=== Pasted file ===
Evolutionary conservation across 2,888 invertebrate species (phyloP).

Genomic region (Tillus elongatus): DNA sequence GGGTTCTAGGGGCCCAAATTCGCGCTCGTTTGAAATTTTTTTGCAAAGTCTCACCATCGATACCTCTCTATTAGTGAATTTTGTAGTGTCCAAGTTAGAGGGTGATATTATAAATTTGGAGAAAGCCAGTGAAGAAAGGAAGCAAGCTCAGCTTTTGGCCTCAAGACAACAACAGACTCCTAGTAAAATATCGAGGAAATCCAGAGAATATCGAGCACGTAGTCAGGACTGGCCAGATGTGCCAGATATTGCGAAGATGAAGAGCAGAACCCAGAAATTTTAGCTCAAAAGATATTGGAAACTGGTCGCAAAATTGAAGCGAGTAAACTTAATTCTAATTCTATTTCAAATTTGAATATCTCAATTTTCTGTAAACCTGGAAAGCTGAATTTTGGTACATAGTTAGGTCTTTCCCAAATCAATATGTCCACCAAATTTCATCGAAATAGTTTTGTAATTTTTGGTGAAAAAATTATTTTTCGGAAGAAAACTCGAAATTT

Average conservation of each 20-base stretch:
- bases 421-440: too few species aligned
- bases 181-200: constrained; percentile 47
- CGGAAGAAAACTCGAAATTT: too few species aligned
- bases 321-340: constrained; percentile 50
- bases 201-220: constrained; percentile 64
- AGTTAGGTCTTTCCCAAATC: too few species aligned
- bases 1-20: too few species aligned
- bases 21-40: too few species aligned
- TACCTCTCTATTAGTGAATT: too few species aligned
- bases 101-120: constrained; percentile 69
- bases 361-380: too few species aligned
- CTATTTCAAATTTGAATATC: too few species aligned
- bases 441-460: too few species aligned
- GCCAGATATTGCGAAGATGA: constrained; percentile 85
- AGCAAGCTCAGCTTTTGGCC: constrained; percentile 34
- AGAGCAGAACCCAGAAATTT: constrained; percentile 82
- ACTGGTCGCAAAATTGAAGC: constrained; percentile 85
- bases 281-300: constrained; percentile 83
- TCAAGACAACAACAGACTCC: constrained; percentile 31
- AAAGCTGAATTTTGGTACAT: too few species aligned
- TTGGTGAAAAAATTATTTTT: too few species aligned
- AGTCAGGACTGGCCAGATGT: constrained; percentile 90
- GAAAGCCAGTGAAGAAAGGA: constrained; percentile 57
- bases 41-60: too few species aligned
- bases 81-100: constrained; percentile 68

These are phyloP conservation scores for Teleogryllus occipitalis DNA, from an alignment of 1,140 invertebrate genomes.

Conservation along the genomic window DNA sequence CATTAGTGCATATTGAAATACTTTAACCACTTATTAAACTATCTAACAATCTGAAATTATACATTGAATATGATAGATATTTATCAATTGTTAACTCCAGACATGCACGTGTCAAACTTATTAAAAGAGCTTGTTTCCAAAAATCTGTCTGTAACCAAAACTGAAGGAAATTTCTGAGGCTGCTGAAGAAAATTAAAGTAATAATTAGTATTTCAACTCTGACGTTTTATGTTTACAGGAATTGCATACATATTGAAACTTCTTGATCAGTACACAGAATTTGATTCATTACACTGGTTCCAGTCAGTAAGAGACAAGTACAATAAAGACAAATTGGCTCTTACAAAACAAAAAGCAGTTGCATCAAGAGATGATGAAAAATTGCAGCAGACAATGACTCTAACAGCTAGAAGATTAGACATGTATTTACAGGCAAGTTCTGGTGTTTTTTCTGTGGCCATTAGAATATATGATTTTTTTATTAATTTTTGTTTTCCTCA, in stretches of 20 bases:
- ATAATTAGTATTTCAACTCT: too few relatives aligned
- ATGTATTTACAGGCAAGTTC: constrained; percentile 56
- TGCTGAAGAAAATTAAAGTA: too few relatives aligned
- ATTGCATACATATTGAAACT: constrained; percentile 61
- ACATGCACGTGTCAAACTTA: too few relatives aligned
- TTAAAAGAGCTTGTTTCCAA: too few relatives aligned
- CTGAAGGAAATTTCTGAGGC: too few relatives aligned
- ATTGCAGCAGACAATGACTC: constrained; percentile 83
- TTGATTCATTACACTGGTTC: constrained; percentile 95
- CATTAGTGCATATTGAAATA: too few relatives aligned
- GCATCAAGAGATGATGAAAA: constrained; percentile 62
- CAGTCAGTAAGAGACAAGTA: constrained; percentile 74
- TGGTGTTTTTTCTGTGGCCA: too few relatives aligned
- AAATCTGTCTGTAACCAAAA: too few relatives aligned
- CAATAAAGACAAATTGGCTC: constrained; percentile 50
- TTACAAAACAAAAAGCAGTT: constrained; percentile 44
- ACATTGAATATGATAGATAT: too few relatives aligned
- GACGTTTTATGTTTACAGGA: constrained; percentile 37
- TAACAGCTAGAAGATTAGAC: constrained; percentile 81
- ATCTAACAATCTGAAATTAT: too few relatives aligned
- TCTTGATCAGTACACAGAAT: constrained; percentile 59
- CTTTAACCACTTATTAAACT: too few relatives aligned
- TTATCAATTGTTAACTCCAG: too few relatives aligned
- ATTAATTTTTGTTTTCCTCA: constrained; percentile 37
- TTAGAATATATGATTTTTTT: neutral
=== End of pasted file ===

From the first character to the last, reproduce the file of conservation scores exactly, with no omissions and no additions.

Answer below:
Evolutionary conservation across 2,888 invertebrate species (phyloP).

Genomic region (Tillus elongatus): DNA sequence GGGTTCTAGGGGCCCAAATTCGCGCTCGTTTGAAATTTTTTTGCAAAGTCTCACCATCGATACCTCTCTATTAGTGAATTTTGTAGTGTCCAAGTTAGAGGGTGATATTATAAATTTGGAGAAAGCCAGTGAAGAAAGGAAGCAAGCTCAGCTTTTGGCCTCAAGACAACAACAGACTCCTAGTAAAATATCGAGGAAATCCAGAGAATATCGAGCACGTAGTCAGGACTGGCCAGATGTGCCAGATATTGCGAAGATGAAGAGCAGAACCCAGAAATTTTAGCTCAAAAGATATTGGAAACTGGTCGCAAAATTGAAGCGAGTAAACTTAATTCTAATTCTATTTCAAATTTGAATATCTCAATTTTCTGTAAACCTGGAAAGCTGAATTTTGGTACATAGTTAGGTCTTTCCCAAATCAATATGTCCACCAAATTTCATCGAAATAGTTTTGTAATTTTTGGTGAAAAAATTATTTTTCGGAAGAAAACTCGAAATTT

Average conservation of each 20-base stretch:
- bases 421-440: too few species aligned
- bases 181-200: constrained; percentile 47
- CGGAAGAAAACTCGAAATTT: too few species aligned
- bases 321-340: constrained; percentile 50
- bases 201-220: constrained; percentile 64
- AGTTAGGTCTTTCCCAAATC: too few species aligned
- bases 1-20: too few species aligned
- bases 21-40: too few species aligned
- TACCTCTCTATTAGTGAATT: too few species aligned
- bases 101-120: constrained; percentile 69
- bases 361-380: too few species aligned
- CTATTTCAAATTTGAATATC: too few species aligned
- bases 441-460: too few species aligned
- GCCAGATATTGCGAAGATGA: constrained; percentile 85
- AGCAAGCTCAGCTTTTGGCC: constrained; percentile 34
- AGAGCAGAACCCAGAAATTT: constrained; percentile 82
- ACTGGTCGCAAAATTGAAGC: constrained; percentile 85
- bases 281-300: constrained; percentile 83
- TCAAGACAACAACAGACTCC: constrained; percentile 31
- AAAGCTGAATTTTGGTACAT: too few species aligned
- TTGGTGAAAAAATTATTTTT: too few species aligned
- AGTCAGGACTGGCCAGATGT: constrained; percentile 90
- GAAAGCCAGTGAAGAAAGGA: constrained; percentile 57
- bases 41-60: too few species aligned
- bases 81-100: constrained; percentile 68

These are phyloP conservation scores for Teleogryllus occipitalis DNA, from an alignment of 1,140 invertebrate genomes.

Conservation along the genomic window DNA sequence CATTAGTGCATATTGAAATACTTTAACCACTTATTAAACTATCTAACAATCTGAAATTATACATTGAATATGATAGATATTTATCAATTGTTAACTCCAGACATGCACGTGTCAAACTTATTAAAAGAGCTTGTTTCCAAAAATCTGTCTGTAACCAAAACTGAAGGAAATTTCTGAGGCTGCTGAAGAAAATTAAAGTAATAATTAGTATTTCAACTCTGACGTTTTATGTTTACAGGAATTGCATACATATTGAAACTTCTTGATCAGTACACAGAATTTGATTCATTACACTGGTTCCAGTCAGTAAGAGACAAGTACAATAAAGACAAATTGGCTCTTACAAAACAAAAAGCAGTTGCATCAAGAGATGATGAAAAATTGCAGCAGACAATGACTCTAACAGCTAGAAGATTAGACATGTATTTACAGGCAAGTTCTGGTGTTTTTTCTGTGGCCATTAGAATATATGATTTTTTTATTAATTTTTGTTTTCCTCA, in stretches of 20 bases:
- ATAATTAGTATTTCAACTCT: too few relatives aligned
- ATGTATTTACAGGCAAGTTC: constrained; percentile 56
- TGCTGAAGAAAATTAAAGTA: too few relatives aligned
- ATTGCATACATATTGAAACT: constrained; percentile 61
- ACATGCACGTGTCAAACTTA: too few relatives aligned
- TTAAAAGAGCTTGTTTCCAA: too few relatives aligned
- CTGAAGGAAATTTCTGAGGC: too few relatives aligned
- ATTGCAGCAGACAATGACTC: constrained; percentile 83
- TTGATTCATTACACTGGTTC: constrained; percentile 95
- CATTAGTGCATATTGAAATA: too few relatives aligned
- GCATCAAGAGATGATGAAAA: constrained; percentile 62
- CAGTCAGTAAGAGACAAGTA: constrained; percentile 74
- TGGTGTTTTTTCTGTGGCCA: too few relatives aligned
- AAATCTGTCTGTAACCAAAA: too few relatives aligned
- CAATAAAGACAAATTGGCTC: constrained; percentile 50
- TTACAAAACAAAAAGCAGTT: constrained; percentile 44
- ACATTGAATATGATAGATAT: too few relatives aligned
- GACGTTTTATGTTTACAGGA: constrained; percentile 37
- TAACAGCTAGAAGATTAGAC: constrained; percentile 81
- ATCTAACAATCTGAAATTAT: too few relatives aligned
- TCTTGATCAGTACACAGAAT: constrained; percentile 59
- CTTTAACCACTTATTAAACT: too few relatives aligned
- TTATCAATTGTTAACTCCAG: too few relatives aligned
- ATTAATTTTTGTTTTCCTCA: constrained; percentile 37
- TTAGAATATATGATTTTTTT: neutral